Social movements: Liberty, equality, accountability
The power of social movements lies in the fact that they have developed, over the course of centuries, a wide repertoire of peaceful, if disruptive, forms of mass direct action and civil disobedience aimed at standing up to injustice and seeking answers to all manner of social problems. Social movements and their non-violent tactics emerged together in history precisely as people sought alternative organizational means and methods for advancing campaigns for change that did not rely on force of arms. Social movements emerged in response to perceived wrongs of tyrannical rulers and the armies who enforced their will. If peoples’ grievances against those in power went unanswered, then people could not rely only on those same authorities to change their behavior and to remove the structural relations of inequality that constrained the freedom of citizens and commoners. People invented social movements to hold power to account.
For almost three weeks now, millions have daily poured into public squares and streets in protest. In the shock of the initial days, people in Minneapolis did burn down the police precinct of the officers who killed George Perry Floyd. The building didn’t burn itself down. But the building had already been evacuated by order of city officials, and no one was injured. Other protesters in other cities did also loot, mainly stealing essential items like food, shoes, and durables.
“Social movements are, very specifically, not armies. Social movement activists do not seek to be armies. If they did, then they would form or join militias, not social movements.”
But burning and looting did not become the general or preferred tactic of the global movement of social movements that began the day that George Floyd died. With apologies to John Lennon, imagine if the millions of people who have marched over the last weeks had come to the streets carrying guns or torches. To judge by the domineering response by police, one could be forgiven for thinking that the protesters might have done so. They did not. On the contrary, Mr. Floyd’s family in Houston, the activists of Minneapolis, and his mourners everywhere generalized peaceable assembly. In Minneapolis and many cities, activists stood up precisely to stop others’ lawbreaking, not only criminal acts by police but also by many of the looters in their neighbourhoods.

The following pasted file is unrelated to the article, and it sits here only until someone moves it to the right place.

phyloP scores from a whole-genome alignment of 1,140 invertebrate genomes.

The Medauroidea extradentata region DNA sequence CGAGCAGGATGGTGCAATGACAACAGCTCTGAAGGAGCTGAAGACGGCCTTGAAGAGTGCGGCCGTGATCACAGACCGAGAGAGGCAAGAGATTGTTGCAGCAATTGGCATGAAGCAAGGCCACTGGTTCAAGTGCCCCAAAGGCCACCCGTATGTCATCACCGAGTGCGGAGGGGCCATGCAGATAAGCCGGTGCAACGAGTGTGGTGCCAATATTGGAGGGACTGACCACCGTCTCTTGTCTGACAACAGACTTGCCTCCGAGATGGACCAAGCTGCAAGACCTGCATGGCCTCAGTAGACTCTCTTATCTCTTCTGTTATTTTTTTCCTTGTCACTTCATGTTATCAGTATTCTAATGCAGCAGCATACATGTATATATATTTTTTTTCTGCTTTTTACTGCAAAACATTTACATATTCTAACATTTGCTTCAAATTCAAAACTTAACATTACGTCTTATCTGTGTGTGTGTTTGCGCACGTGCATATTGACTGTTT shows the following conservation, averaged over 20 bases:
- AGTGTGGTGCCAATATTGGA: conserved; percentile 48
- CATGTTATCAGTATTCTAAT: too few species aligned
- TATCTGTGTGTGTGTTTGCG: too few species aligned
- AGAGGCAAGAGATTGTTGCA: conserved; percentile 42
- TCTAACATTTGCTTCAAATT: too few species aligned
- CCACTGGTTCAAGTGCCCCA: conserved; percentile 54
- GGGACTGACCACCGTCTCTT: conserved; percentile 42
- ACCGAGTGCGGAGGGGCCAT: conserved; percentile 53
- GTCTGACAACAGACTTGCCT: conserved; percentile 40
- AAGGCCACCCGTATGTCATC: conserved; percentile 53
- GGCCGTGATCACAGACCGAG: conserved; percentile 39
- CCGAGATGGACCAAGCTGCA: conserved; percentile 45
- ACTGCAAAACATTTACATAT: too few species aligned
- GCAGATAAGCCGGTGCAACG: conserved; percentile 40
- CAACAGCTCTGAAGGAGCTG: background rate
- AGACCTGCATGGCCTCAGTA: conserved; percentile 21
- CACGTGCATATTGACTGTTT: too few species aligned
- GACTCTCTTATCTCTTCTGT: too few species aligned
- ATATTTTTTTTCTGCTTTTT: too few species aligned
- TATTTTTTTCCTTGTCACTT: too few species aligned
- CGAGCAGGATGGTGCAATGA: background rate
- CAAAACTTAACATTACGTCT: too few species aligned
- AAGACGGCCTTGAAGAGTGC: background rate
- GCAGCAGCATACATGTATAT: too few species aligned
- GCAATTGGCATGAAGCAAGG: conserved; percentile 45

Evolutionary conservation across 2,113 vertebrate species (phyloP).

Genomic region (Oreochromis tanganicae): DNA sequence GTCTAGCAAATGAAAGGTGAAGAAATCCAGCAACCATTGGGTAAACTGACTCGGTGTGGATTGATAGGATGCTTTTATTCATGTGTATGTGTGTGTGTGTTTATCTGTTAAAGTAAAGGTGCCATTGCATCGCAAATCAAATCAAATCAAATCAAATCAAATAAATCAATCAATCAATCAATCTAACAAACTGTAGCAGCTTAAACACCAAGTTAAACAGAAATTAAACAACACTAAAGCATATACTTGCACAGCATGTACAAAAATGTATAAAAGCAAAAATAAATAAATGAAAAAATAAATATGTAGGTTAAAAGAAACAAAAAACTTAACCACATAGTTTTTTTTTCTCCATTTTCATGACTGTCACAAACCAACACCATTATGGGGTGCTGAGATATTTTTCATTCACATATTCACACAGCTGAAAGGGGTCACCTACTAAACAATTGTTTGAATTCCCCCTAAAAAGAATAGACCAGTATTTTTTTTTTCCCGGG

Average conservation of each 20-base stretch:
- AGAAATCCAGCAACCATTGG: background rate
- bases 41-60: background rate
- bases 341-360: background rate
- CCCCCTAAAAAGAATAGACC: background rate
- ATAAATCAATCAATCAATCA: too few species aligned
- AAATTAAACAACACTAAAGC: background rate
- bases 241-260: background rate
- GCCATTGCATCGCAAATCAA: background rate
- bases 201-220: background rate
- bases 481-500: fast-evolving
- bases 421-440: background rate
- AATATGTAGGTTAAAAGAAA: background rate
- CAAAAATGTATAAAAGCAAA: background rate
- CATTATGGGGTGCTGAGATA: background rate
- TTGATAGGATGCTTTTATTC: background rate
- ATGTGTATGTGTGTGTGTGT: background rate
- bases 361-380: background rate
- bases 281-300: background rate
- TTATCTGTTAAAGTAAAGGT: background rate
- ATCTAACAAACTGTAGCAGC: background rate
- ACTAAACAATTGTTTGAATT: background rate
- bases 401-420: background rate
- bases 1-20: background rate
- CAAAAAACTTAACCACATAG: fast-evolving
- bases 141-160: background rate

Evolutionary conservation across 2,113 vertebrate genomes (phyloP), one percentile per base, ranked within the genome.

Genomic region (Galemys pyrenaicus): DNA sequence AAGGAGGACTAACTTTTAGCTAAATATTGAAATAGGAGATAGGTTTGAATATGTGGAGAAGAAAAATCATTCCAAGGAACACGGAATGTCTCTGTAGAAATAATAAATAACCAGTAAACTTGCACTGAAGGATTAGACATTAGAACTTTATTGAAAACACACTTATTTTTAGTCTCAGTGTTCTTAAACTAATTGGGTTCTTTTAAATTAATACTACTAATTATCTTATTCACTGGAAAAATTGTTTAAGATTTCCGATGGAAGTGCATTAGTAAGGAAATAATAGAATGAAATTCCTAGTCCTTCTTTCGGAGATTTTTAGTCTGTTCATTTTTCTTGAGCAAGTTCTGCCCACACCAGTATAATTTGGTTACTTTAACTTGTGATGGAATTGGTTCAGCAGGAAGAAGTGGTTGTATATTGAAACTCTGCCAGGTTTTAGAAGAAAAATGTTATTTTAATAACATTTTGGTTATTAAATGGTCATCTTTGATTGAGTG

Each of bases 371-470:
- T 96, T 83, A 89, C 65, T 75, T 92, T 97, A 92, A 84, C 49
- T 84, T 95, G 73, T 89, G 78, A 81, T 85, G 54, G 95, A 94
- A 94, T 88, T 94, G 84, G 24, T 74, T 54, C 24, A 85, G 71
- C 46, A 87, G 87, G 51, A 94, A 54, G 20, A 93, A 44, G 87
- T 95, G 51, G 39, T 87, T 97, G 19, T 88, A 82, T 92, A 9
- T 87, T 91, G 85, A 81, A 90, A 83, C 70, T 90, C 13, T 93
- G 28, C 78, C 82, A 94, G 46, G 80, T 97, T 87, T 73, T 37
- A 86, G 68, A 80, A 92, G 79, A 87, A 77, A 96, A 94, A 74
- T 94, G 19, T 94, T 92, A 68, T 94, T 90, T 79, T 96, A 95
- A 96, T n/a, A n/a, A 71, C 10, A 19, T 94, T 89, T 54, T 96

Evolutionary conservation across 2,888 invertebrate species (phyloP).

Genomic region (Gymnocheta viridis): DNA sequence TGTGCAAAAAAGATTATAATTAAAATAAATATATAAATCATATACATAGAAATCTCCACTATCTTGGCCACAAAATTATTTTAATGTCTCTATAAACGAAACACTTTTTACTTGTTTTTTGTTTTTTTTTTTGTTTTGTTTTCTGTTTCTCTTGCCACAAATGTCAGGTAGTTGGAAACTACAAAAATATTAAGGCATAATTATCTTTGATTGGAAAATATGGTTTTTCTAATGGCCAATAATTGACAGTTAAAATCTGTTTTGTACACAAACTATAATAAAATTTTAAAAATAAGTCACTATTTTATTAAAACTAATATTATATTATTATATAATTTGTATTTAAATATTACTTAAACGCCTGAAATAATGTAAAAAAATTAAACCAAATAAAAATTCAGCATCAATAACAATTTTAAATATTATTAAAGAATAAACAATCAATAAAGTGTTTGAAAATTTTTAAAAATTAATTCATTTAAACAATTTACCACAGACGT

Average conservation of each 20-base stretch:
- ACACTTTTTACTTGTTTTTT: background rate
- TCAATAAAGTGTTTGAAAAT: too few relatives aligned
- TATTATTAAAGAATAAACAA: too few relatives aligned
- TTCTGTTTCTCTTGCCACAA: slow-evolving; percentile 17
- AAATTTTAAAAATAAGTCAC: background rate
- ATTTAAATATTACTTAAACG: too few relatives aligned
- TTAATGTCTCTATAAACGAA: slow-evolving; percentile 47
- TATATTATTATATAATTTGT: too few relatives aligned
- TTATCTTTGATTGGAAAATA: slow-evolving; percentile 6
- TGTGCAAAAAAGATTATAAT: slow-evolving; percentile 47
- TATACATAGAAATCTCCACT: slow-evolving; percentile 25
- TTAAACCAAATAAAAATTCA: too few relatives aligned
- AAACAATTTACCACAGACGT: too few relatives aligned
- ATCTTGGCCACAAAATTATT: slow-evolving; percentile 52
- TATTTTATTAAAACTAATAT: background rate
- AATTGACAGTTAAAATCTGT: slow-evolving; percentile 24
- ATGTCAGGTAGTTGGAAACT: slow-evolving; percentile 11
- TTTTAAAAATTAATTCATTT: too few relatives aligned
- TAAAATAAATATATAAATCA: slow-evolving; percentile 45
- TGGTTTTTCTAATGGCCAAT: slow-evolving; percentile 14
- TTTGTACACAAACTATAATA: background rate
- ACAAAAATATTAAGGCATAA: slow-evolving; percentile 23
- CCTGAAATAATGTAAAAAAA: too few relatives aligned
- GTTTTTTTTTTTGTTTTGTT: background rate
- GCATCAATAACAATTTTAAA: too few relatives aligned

Social movements are, very specifically, not armies. Social movement activists do not seek to be armies. If they did, then they would form or join militias, not social movements. Social movements organize inclusive civic campaigns to address problems caused by or inadequately resolved within the other formal institutions and power centers of society (including the state, the private sector, police and militaries). For hundreds of years, social movements have filled a necessary niche, working together in public efforts to free and democratize their societies, striving to hold to account the powerful and to extend and protect the liberty, lives, and rights of all (Bragg, 2019).
Leigh Brownhill is a scholar focused on social movements and popular struggles for decolonization, ‘recommoning,’ and economic, social, and ecological justice. At Athabasca University, she teaches two online courses: SOCI 378/CMNS 385, Rebel with a Cause: Social Movements in History and Popular Culture, and SOCI 450, Environmental Sociology.